Delhi HC bars Humans of Bombay and People of India from copying each other's work | Mint – Mint

New Delhi: The Delhi High Court on Wednesday restrained storytelling platform Humans of Bombay (HOB) and its rival People of India (POI) from copying each other’s work. 
The lawsuit, seeking an injunction against copyright infringement, was filed by Humans of Bombay against its competitor People of India.
A single bench of the court led by Justice Prabtibha M. Singh said both parties are prohibited from sharing each other’s original commissioned pictures, authored articles, and the specific manner and expression in which images are presented. However, the court clarified that if a person voluntarily shares the same picture with both parties, it does not amount to a copyright claim.
According to the court’s order, the case represents a classic instance of the conflict between idea and expression, where the idea may be the same, but the expression must differ for a copyright claim to be valid. The court emphasized that both parties agreed on certain terms.
Humans of Bombay accused its rival of copying their unique storytelling format and publishing identical content, alleging the use of images and videos without consent.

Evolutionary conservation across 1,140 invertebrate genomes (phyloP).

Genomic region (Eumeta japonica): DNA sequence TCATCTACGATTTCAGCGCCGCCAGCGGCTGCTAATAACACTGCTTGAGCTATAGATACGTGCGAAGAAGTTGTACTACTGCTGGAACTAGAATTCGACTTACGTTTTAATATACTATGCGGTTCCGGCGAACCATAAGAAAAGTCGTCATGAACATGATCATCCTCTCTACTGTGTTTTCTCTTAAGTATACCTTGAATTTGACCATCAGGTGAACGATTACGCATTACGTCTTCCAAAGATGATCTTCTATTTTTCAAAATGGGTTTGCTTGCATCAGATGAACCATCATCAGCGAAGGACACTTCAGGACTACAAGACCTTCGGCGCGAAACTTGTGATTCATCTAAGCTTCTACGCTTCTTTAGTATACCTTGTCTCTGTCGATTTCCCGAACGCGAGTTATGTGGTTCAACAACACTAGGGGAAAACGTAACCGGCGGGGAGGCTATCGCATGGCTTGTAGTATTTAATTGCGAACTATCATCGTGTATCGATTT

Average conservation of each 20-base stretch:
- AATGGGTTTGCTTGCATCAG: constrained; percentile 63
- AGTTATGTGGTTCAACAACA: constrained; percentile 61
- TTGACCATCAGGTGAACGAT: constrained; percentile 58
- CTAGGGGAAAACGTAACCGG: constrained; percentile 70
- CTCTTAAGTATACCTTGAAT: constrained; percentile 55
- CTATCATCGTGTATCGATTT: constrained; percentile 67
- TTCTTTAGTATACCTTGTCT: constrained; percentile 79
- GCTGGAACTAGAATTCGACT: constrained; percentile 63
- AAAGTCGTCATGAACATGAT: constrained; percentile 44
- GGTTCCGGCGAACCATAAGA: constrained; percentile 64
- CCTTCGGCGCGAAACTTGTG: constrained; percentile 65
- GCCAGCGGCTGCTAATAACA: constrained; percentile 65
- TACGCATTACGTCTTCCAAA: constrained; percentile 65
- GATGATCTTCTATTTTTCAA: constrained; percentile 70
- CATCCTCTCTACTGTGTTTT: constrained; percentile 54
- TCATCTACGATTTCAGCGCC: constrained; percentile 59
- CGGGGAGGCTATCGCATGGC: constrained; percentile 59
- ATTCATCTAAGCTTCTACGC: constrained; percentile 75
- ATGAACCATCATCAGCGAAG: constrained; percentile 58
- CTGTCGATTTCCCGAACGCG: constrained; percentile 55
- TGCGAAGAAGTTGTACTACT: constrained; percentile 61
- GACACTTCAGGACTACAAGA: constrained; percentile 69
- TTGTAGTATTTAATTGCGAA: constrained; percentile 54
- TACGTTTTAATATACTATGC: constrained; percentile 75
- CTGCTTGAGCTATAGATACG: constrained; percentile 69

However, in a twist to the case, People of India responded by claiming that Humans of Bombay had copied content from another US-based platform called Humans of New York, with the founder of the latter, Brandon Stanton, confirming this on Twitter.
People of India also contended that the similarity in content was not due to copying but because people shared their stories and pictures with various platforms, including Humans of Bombay. They argued that their platform was not unique, as there were many similar platforms with names like Humans of Amsterdam, Humans of Bihar, and Humans of Jhansi.
In response, Humans of Bombay asserted that they were seeking a claim of copyright on the specific processes and methods they used to create content, including how they commissioned and presented photographs and conducted interviews. They argued that as joint owners of the photographs, they had the right to safeguard their content from copyright infringement, as long as their original compilation was not copied.
The court noted that both parties had agreed not to copy each other’s expressions and were not seeking damages from each other, leading to the conclusion of the legal suit.
Previously, the Delhi High Court had issued a notice in the case on 18 September due to the presence of identical content and summoned both parties.
The case had gained significant attention on social media, with both parties engaging in a public spat on platform X. 
The Humans of Bombay is a photo-based storytelling platform that was founded by writer and photographer Karishma Mehta in 2014. It has a following of 2.6 million on Instagram.
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